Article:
Time for some Alphabet Soup

My son’s Triennial Individual Education Plan meeting is coming up at the end of the month. For those of you not in the know, every child in Special Education in public schools goes through a battery of tests by different specialists to start receiving services and then again every three years to evaluate the progress. Annual meetings are held in between as progress checks and goals/services can be adjusted.

Like any good government program, acronyms abound. It is Alphabet Soup time around here:
Connors 3

Right now J is being pulled out of class at least once a week for testing by Speech Therapist, Behavioral Intervention Specialist, Occupational Therapist, School Nurse and the School Psychologist. Plus they are observing him in class and on the playground.

Meanwhile, M and I get to complete surveys about him outside of school. Last night I started perusing the latest stack from the School Psychologist.

When I got to the Connors 3 Parent Short Form I almost howled with laughter. If you want the whole form just google it. I am going to give you a few highlights.

Answer the following about your child in the last month on a scale of 0 (not at all true), 1 (just a little true), 2 (pretty much true), 3 (very much true)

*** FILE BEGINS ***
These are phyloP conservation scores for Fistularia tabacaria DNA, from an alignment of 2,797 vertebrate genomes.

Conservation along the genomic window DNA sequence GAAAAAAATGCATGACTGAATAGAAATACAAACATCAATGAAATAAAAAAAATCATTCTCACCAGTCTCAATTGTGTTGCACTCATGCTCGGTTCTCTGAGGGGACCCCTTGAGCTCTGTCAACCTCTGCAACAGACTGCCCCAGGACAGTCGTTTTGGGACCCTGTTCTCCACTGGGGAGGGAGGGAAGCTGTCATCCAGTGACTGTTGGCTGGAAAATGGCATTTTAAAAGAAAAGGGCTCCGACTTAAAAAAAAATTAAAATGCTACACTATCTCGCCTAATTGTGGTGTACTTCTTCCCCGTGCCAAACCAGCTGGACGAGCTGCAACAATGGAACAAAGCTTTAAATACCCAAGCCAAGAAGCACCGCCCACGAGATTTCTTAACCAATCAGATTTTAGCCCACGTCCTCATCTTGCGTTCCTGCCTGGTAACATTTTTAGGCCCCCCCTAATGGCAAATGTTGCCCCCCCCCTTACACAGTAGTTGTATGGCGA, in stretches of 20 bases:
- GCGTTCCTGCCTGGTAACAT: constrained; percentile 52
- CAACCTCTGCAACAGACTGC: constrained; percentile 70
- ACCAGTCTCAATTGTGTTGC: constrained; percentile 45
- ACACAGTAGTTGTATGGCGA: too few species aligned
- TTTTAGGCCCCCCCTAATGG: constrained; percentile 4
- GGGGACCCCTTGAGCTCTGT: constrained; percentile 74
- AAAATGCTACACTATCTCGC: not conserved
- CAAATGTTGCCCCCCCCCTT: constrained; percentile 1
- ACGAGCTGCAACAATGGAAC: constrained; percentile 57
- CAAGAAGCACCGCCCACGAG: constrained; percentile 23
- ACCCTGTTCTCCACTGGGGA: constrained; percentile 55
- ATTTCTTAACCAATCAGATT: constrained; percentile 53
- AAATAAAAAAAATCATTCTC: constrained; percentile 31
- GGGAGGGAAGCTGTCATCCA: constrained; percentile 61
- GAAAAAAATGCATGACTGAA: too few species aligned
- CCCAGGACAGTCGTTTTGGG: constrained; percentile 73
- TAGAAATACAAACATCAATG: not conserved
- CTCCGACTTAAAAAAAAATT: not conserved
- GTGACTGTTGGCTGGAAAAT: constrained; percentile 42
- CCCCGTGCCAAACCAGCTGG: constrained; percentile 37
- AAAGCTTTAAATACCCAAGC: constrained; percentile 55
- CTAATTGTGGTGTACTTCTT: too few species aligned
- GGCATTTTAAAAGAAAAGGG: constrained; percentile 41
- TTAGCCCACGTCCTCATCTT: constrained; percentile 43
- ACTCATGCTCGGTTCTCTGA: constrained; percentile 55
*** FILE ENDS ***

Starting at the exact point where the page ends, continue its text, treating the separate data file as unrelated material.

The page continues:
• Is perfect in every way
    • if he were perfect in every way, would we be here?
  • Acts as if driven by a motor
    • what 6 year old doesn’t act this way, especially after sitting in class all day
  • Cannot do things right
    • things? what things? breathing, eating, calculus, assembling IKEA furniture, ignoring his mother when the Ninja Turtles are on…
  • Is messy or disorganized
    • I might not want to answer this one at the moment considering the trail of toys from one end of the house to the other.
  • Is patient and content even when standing in a long line
    • in a long line for what? a ride at an amusement park or the bank? to a 6 year old 2 people in front of them can be a long line.
  • Behaves like an angel
    • an angel? an angel from where? In Revelations, the Archangel Michael fought “the Dragon and his angels”.
  • Has to struggle to complete hard tasks
    • nope, not at all. Hard tasks are easy for him. Aren’t they easy for you?
Seriously? My son’s education plan is being based on my responses to those inane questions?! Or are you throwing in those questions just to give me a giggle?
Is this really an evaluation of his father and me? Do we have blinders on? Are we hyper-critical? 
Do they offer services for me for the permanent damage I have from rolling my eyes so much? Is there any hope for this child overcoming his overtly sarcastic mother? 
I don’t remember completing this one three years ago. But, I might have been so overwhelmed by all of the forms and the rest of the process that I blocked it out. Now I feel like an old pro at this. This form and it’s analysis probably accounts for 1% of the entire process.  
I am going to screw on my serious face and complete it as every serious concerned parent should. Then my husband and I will sit around and joke about it after J is in bed.

Thank you for the Blog-fodder Dr Keith Connors, PH.D!

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  1. […] Of course they don’t have to rate their child on a scale of 1-5 “My child is an angel”. […]

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